by Viviana Iacob
at Spectrum of Communism — Symposium at Blinken OSA, Budapest, 16-17 November, 2017.
In 1969 two plays by Romanian playwright I. L. Caragiale opened in Calcutta: A Stormy Night and A Lost Letter. Both were adapted to Bengali by translator Amita Ray and produced by the group Panchamitram. Ray, a long time correspondent of the Institute for Cultural Relations Abroad (she visited Romania for the first time in 1959) sent clippings from the Bengali papers attesting to her excellent adaptations skills and the overall success of the two productions. The choice of plays was not haphazard. Unusual as they might seem they were in fact the spear head of a cultural diplomacy program that had the XIX century writer at its epicentre. In terms of exporting Romanian socialist culture to the world, Caragiale had quite the career during the communist period. For example, by 1969 The Lost Letter was produced by 9 different companies around the world and besides opening in Calcutta in 1969, it also premiered in Haifa.
Romania’s branching out initiative to the Global South took cue from the Soviet Union. In the late 50s, information on India was filtered through soviet journals while cultural exchanges were carried out with the support of the Institute for Cultural Relations Abroad and the Friendship Societies it managed. By 1962 four such organizations were founded in India: New Delhi, Kanpur (1958), Jaipur and Ajmer (1962). Even though they dissolved in later years, a result of the political turmoil that India was going through in the early 60s, the connections that they helped establish were used to carry further bilateral cultural activities. For example, Amita Ray’s second visit to Romania in 1967 coincided with prime minister Indira Gandhi’s and the 1969 performances in Calcutta, also prompted by Ray, preceded Nicolae Ceausescu and Gheorghe Maurer’s visit to India the same year.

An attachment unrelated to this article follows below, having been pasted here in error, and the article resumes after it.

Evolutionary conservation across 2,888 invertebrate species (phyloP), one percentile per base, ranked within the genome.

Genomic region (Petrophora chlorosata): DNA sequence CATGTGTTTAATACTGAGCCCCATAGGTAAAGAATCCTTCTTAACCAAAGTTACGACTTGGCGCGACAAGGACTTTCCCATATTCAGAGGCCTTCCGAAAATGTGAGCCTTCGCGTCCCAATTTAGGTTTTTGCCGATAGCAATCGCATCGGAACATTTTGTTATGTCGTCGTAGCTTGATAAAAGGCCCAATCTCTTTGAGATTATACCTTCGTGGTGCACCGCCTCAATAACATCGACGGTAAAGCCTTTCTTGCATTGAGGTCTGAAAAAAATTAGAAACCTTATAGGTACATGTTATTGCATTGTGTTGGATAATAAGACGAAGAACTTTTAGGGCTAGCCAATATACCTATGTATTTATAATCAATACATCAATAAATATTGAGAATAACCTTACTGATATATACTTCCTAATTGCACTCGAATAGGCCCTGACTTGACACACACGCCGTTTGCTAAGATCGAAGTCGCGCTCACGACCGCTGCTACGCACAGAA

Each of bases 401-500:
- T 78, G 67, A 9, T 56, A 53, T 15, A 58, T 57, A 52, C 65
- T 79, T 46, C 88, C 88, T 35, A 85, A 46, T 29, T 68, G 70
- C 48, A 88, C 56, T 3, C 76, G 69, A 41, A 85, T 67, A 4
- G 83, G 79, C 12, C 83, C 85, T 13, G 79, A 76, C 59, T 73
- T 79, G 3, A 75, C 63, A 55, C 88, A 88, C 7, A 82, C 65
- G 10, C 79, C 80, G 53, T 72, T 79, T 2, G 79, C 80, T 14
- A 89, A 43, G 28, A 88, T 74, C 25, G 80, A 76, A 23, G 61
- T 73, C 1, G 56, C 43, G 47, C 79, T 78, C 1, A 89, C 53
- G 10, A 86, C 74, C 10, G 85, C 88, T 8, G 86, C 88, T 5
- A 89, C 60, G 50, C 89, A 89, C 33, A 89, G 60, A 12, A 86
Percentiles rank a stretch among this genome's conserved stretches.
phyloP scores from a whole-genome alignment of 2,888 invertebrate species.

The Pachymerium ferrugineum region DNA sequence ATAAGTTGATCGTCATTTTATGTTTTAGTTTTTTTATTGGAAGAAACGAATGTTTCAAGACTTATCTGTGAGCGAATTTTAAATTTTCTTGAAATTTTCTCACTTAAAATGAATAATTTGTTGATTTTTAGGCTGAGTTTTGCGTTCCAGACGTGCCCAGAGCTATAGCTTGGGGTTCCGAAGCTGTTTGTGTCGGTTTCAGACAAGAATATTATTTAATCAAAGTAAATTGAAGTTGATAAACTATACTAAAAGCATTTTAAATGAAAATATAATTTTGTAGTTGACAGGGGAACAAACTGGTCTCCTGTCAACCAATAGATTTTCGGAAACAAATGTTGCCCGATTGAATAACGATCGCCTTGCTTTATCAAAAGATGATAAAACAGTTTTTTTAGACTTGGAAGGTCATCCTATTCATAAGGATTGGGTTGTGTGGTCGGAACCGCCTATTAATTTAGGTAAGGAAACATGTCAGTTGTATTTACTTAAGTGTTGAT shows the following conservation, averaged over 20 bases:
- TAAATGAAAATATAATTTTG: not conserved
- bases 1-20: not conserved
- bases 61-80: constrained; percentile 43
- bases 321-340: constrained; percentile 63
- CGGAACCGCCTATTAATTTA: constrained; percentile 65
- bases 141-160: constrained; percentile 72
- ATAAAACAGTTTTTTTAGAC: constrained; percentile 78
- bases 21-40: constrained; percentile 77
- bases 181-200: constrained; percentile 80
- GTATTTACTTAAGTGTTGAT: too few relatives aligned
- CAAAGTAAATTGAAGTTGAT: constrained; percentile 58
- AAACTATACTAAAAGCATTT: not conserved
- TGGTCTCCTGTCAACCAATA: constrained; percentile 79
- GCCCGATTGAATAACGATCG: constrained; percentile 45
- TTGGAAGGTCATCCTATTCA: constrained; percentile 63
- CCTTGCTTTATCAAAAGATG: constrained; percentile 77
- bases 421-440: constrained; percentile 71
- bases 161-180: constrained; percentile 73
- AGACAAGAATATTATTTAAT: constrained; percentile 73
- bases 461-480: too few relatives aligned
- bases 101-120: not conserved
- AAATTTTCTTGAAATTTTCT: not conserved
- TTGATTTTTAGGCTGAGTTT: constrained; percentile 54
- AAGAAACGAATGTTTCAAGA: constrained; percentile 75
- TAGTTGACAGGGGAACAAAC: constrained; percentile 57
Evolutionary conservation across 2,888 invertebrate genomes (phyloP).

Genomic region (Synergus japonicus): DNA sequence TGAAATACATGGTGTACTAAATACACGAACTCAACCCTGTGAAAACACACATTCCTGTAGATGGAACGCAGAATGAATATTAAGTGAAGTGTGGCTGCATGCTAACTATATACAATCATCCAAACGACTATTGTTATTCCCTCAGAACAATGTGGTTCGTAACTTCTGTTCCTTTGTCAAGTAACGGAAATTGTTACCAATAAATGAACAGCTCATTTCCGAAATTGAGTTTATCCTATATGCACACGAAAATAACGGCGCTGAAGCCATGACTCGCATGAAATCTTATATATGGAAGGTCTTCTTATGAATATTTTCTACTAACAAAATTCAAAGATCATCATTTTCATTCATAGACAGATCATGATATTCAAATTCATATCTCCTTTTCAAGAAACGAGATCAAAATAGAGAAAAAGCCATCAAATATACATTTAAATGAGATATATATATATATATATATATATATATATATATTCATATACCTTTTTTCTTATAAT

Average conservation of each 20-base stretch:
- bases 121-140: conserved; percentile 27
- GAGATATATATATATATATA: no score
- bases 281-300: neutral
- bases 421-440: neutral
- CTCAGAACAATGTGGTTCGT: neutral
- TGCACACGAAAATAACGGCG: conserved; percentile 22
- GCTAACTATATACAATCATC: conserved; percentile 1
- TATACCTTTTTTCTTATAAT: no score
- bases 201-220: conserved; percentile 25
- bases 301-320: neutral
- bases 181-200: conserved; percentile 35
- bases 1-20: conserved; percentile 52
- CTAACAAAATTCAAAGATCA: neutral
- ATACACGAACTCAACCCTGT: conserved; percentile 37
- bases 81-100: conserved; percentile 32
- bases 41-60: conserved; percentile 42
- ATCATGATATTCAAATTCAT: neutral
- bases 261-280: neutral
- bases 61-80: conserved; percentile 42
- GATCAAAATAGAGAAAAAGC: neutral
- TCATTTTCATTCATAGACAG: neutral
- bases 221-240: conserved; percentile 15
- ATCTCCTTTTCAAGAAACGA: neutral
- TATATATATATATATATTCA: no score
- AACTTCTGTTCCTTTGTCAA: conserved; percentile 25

Establishing a viable connection with the Global South was an arduous task. Geographical and cultural distance made finding a conversation baseline quite difficult. Furthermore, the cultural plan that Romania devised for the West, at least with respect to theatre, was also proposed to India and it took the sheer dedication of internationalists such as Amita Ray to ensure its success. The paper will outline strategies employed by the Romanian state in its attempt to expand to the global south by taking theatre exchanges with India as a case study.
by Viviana Iacob
at the international conference Japan: Premodern, Modern, and Contemporary, Bucharest, 4-6 September, 2017.